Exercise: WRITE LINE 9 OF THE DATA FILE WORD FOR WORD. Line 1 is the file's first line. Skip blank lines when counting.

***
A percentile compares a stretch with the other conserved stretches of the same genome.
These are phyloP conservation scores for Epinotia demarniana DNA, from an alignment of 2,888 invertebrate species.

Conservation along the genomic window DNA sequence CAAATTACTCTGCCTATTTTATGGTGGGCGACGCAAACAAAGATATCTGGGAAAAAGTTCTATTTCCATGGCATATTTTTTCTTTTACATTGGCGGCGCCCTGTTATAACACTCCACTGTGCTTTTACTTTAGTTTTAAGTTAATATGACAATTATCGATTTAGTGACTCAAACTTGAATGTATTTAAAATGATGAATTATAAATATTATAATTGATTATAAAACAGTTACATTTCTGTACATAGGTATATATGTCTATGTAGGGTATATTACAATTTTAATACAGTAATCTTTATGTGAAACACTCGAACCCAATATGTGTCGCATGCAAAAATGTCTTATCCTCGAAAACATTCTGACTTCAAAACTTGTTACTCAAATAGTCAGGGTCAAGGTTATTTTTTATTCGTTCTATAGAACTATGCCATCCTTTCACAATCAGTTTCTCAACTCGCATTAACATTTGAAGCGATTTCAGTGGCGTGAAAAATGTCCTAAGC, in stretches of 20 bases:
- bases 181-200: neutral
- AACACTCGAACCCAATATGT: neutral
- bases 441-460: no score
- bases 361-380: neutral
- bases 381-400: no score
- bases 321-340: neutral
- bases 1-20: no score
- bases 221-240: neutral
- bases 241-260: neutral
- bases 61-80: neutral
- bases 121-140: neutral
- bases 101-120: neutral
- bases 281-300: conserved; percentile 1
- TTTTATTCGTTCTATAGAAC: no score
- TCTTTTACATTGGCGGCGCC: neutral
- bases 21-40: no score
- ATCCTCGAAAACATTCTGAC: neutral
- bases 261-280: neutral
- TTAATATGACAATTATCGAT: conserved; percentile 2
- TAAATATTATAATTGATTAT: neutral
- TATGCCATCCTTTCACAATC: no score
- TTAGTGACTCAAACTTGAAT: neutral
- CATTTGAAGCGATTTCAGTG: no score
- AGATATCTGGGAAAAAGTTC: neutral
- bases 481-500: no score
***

- bases 321-340: neutral